As is the case with any extended crisis, the Wisconsin stalemate has begun to create its own vernacular. Previously familiar terms and phrases are used in foreign contexts. Words garner new meaning.
So when listening to politicians debate Governor Scott Walker’s plan to force greater public sector union contributions to their own health and pension benefits, it may be getting hard to understand – and not just because of the funny Wisconsin accents.
So as a service to the nation, here is a dictionary of many of the terms you are likely to hear as the Wisconsin showdown enters its third week:
“Workers” – Refers to any one of the 356,284 individuals in the state who receives a paycheck from any level of government. When a Democrat refers to the “workers” of Wisconsin, it is these people they are referencing. The remaining 86.6% of the Wisconsin population is to be met with suspicion, and is likely employed by the Koch brothers. (See also, “worker, hard.”)
“Democracy” – Traditionally described the process of people electing individuals to office, and those officials voting on their constituents’ behalf in the state legislature. Now refers to elected officials fleeing the state in order to avoid voting.
In order to test the veracity of this new definition, you are encouraged to sit on your couch all weekend with a sign that says “this is what mowing the lawn looks like.” If your wife agrees, she is likely in the Wisconsin Capitol rotunda holding up a sign.
“Hosni Mubarak” – Little known dictator of some country somewhere in the Middle East. But his thugs beat up Anderson Cooper just a couple of weeks ago, so that’s probably enough to compare him to Wisconsin Governor Scott Walker.
“Debate” – The process by which people who disagree get together, voice their differences, and compare each other to Hitler while wearing fanny packs. Wisconsin protesters have drawn inspiration from the historical Lincoln-Douglas debates, when Lincoln famously dressed up like a gorilla and banged a drum for eleven days to annoy Douglas into submission.
“Attacking” – Asking state and local employees to pay more of their health insurance premiums and to begin paying into their own pension accounts, which they will then recoup upon retirement. However, if the cost of government increases and taxpayers are forced to pay more, it is impermissible to consider it an “attack.” (See also: assaulting, strangling, pummeling, mauling, decapitating, disemboweling.)
“Interest Group” – Any collection of individuals that uses their own money to influence a public debate is known as an “interest group.” But be careful – if a similar group uses taxpayer money boosted through dues to do the same thing, it is known as a “grassroots organization.”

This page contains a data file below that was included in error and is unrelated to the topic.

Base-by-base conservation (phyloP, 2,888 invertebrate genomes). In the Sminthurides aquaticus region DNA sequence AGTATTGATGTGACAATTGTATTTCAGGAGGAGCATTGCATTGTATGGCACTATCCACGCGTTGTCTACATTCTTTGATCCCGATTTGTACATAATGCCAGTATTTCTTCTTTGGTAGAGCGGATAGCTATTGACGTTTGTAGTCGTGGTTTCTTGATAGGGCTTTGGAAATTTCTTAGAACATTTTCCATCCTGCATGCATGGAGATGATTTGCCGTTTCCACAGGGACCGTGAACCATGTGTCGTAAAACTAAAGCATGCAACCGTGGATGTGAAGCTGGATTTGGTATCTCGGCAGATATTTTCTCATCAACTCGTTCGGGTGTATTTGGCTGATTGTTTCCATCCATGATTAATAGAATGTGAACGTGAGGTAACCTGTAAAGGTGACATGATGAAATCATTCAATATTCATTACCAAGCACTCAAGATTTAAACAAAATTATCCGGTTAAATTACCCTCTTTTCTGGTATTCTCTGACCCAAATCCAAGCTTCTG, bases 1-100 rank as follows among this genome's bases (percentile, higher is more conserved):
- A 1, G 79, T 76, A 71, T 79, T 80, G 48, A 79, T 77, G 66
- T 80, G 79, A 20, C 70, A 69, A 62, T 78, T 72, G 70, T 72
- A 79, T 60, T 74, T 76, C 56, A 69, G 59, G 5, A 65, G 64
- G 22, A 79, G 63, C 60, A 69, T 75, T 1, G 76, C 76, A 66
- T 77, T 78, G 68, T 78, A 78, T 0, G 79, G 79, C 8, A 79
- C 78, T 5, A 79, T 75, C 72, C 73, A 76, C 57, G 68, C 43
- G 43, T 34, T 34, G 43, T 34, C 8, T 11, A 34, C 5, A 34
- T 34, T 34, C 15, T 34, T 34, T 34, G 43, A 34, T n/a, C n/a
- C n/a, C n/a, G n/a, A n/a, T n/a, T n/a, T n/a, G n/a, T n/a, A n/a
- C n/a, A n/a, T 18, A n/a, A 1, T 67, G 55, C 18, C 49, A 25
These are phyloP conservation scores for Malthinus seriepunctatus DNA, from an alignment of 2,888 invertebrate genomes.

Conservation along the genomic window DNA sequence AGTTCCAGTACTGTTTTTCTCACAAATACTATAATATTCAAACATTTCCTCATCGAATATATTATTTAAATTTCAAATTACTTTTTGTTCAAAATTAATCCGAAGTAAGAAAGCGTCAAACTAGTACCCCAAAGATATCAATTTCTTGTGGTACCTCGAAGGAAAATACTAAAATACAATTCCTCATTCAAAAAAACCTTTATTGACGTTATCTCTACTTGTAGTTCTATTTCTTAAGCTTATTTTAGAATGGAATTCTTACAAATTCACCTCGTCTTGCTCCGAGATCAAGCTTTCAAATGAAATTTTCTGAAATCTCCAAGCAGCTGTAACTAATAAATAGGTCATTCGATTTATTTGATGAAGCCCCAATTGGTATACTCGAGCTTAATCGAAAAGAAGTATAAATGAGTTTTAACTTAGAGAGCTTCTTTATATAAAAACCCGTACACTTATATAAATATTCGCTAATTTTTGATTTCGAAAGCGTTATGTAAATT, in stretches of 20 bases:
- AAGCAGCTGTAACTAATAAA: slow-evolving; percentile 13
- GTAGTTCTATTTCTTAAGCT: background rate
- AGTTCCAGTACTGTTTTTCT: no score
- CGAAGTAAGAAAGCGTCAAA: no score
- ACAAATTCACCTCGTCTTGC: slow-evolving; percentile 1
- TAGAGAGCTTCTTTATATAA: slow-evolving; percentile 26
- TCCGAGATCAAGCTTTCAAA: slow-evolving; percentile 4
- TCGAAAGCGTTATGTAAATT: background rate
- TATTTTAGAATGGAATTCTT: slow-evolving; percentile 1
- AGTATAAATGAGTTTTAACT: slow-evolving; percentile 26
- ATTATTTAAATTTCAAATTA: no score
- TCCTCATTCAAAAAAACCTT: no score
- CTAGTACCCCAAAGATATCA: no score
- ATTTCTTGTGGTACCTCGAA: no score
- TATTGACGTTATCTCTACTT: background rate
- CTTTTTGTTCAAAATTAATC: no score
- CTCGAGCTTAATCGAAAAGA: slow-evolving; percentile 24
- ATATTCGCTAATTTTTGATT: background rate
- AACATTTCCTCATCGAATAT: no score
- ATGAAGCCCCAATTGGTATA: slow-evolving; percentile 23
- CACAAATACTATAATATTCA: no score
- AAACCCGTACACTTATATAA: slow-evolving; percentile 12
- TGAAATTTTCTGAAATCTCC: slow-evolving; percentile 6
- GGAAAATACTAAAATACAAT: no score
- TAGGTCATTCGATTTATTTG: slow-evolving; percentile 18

“Free Speech” – Commonly afforded individuals to express their political beliefs, “free speech” is now afforded to anyone who doesn’t work for Fox News, is interviewed by Fox News, has ever watched Fox News, or has ever admired the work of Michael J. Fox.
“Dictator” – Refers to either a genocidal despot or a duly elected governor acting in concert with elected members of two houses to affect changes in the law. The two are interchangeable.
“Middle Class” –Walker’s budget repair bill is a concerted effort to destroy Wisconsin’s middle class, as it is comprised entirely of individuals who work for government. Needless to say, it will be devastating to the state’s economy to ask more of the middle class – most notably, University of Wisconsin Madison professors who make $111,000 for working nine months out of the year.
“Stifling Debate” – The parliamentary procedure of allowing testimony of 900 citizens over the span of 17 hours, then letting the minority party members that haven’t fled the state talk for over 60 hours straight in order to hold up a bill’s passage.
“Doctor” – Traditionally, a “doctor” examined a patient, made a diagnosis, and treated their malady. In Wisconsin, that process is deemed unnecessary as long as the patient is beset by a rapidly growing pension contribution. (Common side effect: chanting “Hey Hey, Ho Ho” for four straight days.)
“God-Given Right” – Any law change beneficial to Wisconsin government workers granted after 1959. In most cases, these rights are not granted to federal workers living in Wisconsin, so it appears many of them need to spend more time in church.
Unfortunately, the one term nobody will be using any time soon in the state senate is “the ayes have it.” As a result, a lot of government workers will soon be learning what “unemployment compensation” is.